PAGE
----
Q: Why do you think up characters like this? What's the eternal appeal of love stories?
A: Love stories combine, like most good stories, excitement and interest. A good love story starts with an air of excitement (stage one) that moves into interest and complication (stage two), once you get to know the person. The act of love at its various levels becomes an act of knowing someone. Love stories that try to stay at the level of pure excitement turn into a form of pornography. As for the characters, the person could be a clerk in a coffee shop or a litigation lawyer or a professor of philosophy or a meter maid. Everybody's love life is interesting, no exceptions to that rule. The trick is in avoiding sentimentality.
Q: There's a lot of sex in your book, although it's not particularly explicit, except here and there…
A: I tried to make it bawdy--that is, laced with humor--rather than romantic, you know, with the violins and the soft focus and the exclamation points and the bittersweet weeping. Chloé loves love, for example, but she has a good sense of humor. So does Bradley, for that matter. Diana doesn't, but she's a lawyer after all. There's a wide range of character in this book, a spectrum.
Q: Charlie, you're probably best known as a short story writer. Do you have a preference between writing novels and stories?
A: I love them both, but my stories look like regular stories; however, my novels don't seem to look like anyone else's.
Q: Why not?
A: My novels are like long trips that you take on a commuter airline. There are a great many landings and take-offs, a few stops in-between.
Q: You mean that there are a lot of stories within the novel?
A: Yeah. Some of the chapters started as short stories. Bradley's trip to the Jackson Cascades began that way. (The place really exists, incidentally. They were playing Mantovani the evening I went there, and they were selling miniature fly swatters.)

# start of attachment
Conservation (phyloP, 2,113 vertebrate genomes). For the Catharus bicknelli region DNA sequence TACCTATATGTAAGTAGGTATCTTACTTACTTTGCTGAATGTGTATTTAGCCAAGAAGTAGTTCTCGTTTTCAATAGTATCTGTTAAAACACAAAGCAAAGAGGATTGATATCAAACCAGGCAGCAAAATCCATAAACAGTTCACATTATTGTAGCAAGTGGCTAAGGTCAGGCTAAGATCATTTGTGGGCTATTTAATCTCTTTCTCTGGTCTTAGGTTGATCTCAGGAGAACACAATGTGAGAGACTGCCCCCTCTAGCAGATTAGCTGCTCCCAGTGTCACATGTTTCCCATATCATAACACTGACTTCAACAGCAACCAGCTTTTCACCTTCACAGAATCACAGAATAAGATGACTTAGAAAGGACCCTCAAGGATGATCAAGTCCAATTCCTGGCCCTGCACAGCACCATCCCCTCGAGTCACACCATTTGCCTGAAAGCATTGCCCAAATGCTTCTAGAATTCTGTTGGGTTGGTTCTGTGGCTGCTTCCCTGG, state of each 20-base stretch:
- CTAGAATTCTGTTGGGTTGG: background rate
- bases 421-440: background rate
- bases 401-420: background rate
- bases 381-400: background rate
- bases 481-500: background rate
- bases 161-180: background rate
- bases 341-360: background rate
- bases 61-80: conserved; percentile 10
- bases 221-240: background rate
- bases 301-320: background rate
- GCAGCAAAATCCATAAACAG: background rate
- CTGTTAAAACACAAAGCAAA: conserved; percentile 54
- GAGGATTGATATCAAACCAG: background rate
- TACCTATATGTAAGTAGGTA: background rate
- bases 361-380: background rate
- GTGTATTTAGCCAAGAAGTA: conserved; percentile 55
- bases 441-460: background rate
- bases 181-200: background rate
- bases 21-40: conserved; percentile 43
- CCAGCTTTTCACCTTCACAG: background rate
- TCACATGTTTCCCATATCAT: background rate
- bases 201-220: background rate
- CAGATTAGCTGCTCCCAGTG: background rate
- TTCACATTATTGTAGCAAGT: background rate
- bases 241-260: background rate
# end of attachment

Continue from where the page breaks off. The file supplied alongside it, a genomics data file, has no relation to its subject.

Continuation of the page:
Q: Why do you have so many individual stories inside the novel?
A: Because I like novels that stop to tell individual stories, novels that slow down, novels that can pause long enough in the middle to give you, for example, a cure for dandruff or a recipe for beef burgundy. I don't like to be rushed. I once tried to write conventional novels and failed miserably. As a result, my novels are mosaic-novels. I write them the only way I can. I ended up imagining this one as a collection of wheels, or gears, turning separately, and then coming together, so that they all meshed at the end. Like a watch, that tells time.
Q: Is there an over-arching theme to The Feast of Love?
A: Yes. Love invites comedy and happiness through one door, and violence through the other door. You have to be careful which door you open. People who are successfully in love are often comic, and people who are desperate for love are often crazy and dangerous, both to themselves and to others. There is no madness like the madness of love. Also, it is not true that love always makes you happy. It gives your life a size and scale, but it does not always make you happy. Sometimes it makes you profoundly and truly miserable. You wouldn't always guess that if you just watched TV and the movies.
Q: Your stories have been compared to those of a short story master, Raymond Carver--can you respond to this?
A: I'm flattered, but we're very different. Or, rather, this: his characters are more often desperate than mine. The weight on their souls seem to be greater. Alcoholism plays a greater role in his stories. I was the reader for the audio version of "Where I'm Calling From" for The Best American Short Stories of the Century, and I had to put more weight on, in my voice, for the story to sound right. I had to sound more weighed down than I usually do. Lots of pauses between sentences.
Q: The character Chloé (or as she says it, Chlo-ay) is such a strong, independent, and unique young woman. Reading her thoughts in The Feast of Love is like talking to a real person. What was the impetus for her character?